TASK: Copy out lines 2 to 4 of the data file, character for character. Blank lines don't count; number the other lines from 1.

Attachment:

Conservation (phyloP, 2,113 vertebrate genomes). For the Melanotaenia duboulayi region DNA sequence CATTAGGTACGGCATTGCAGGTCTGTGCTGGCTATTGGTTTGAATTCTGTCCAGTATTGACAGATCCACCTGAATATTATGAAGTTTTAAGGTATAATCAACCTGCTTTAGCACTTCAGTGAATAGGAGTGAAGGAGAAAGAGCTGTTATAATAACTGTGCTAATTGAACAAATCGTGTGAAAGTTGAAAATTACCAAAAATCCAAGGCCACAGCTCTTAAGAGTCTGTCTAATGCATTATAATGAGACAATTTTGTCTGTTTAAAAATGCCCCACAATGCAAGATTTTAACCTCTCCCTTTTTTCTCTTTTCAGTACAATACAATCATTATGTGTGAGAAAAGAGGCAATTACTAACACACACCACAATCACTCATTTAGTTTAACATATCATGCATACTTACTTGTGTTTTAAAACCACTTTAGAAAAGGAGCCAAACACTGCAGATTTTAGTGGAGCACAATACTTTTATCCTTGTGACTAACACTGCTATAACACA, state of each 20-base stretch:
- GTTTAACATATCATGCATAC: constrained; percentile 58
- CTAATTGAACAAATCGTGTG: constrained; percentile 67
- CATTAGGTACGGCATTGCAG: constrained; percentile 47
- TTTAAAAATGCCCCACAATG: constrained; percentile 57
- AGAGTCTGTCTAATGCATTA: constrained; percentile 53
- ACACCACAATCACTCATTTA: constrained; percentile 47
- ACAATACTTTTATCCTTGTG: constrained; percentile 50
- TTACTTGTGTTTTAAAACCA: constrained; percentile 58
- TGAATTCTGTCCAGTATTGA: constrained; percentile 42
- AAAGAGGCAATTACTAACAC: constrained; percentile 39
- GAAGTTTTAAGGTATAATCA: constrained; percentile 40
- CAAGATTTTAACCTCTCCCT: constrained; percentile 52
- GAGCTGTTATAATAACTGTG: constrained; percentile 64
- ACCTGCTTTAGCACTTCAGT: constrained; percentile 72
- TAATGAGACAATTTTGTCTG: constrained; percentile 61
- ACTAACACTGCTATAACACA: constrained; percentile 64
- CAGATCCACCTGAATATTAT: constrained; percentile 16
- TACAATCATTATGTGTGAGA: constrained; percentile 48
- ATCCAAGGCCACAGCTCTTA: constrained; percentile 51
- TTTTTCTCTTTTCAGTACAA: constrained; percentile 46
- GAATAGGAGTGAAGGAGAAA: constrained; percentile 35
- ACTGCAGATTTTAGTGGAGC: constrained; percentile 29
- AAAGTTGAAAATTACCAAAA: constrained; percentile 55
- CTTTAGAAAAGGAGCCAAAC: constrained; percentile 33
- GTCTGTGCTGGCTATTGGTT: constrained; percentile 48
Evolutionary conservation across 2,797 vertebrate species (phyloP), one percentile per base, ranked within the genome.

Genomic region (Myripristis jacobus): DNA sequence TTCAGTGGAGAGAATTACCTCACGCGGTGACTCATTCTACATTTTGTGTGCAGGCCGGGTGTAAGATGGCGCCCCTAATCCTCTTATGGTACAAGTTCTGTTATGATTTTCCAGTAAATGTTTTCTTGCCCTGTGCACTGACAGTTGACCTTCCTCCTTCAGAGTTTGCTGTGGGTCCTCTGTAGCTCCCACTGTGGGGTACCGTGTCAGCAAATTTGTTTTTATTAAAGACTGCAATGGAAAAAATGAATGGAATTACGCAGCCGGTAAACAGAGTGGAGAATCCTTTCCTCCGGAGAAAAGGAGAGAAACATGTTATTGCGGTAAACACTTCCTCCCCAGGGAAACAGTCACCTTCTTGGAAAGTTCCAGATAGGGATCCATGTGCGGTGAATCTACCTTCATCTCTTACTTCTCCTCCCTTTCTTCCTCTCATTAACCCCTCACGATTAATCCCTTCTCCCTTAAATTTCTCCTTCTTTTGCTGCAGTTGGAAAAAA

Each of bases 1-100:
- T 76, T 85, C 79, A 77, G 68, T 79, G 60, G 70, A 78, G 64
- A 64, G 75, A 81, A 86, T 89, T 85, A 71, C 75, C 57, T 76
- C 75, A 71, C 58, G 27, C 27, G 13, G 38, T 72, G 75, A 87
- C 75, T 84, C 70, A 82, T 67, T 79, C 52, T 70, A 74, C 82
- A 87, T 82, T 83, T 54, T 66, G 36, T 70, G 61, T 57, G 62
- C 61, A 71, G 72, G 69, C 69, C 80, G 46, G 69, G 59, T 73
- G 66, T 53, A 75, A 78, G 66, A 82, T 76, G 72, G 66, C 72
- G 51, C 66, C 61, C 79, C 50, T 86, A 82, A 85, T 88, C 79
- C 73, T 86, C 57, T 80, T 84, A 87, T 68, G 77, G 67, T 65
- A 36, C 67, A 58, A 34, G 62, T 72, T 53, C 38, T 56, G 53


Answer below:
- GTTTAACATATCATGCATAC: constrained; percentile 58
- CTAATTGAACAAATCGTGTG: constrained; percentile 67
- CATTAGGTACGGCATTGCAG: constrained; percentile 47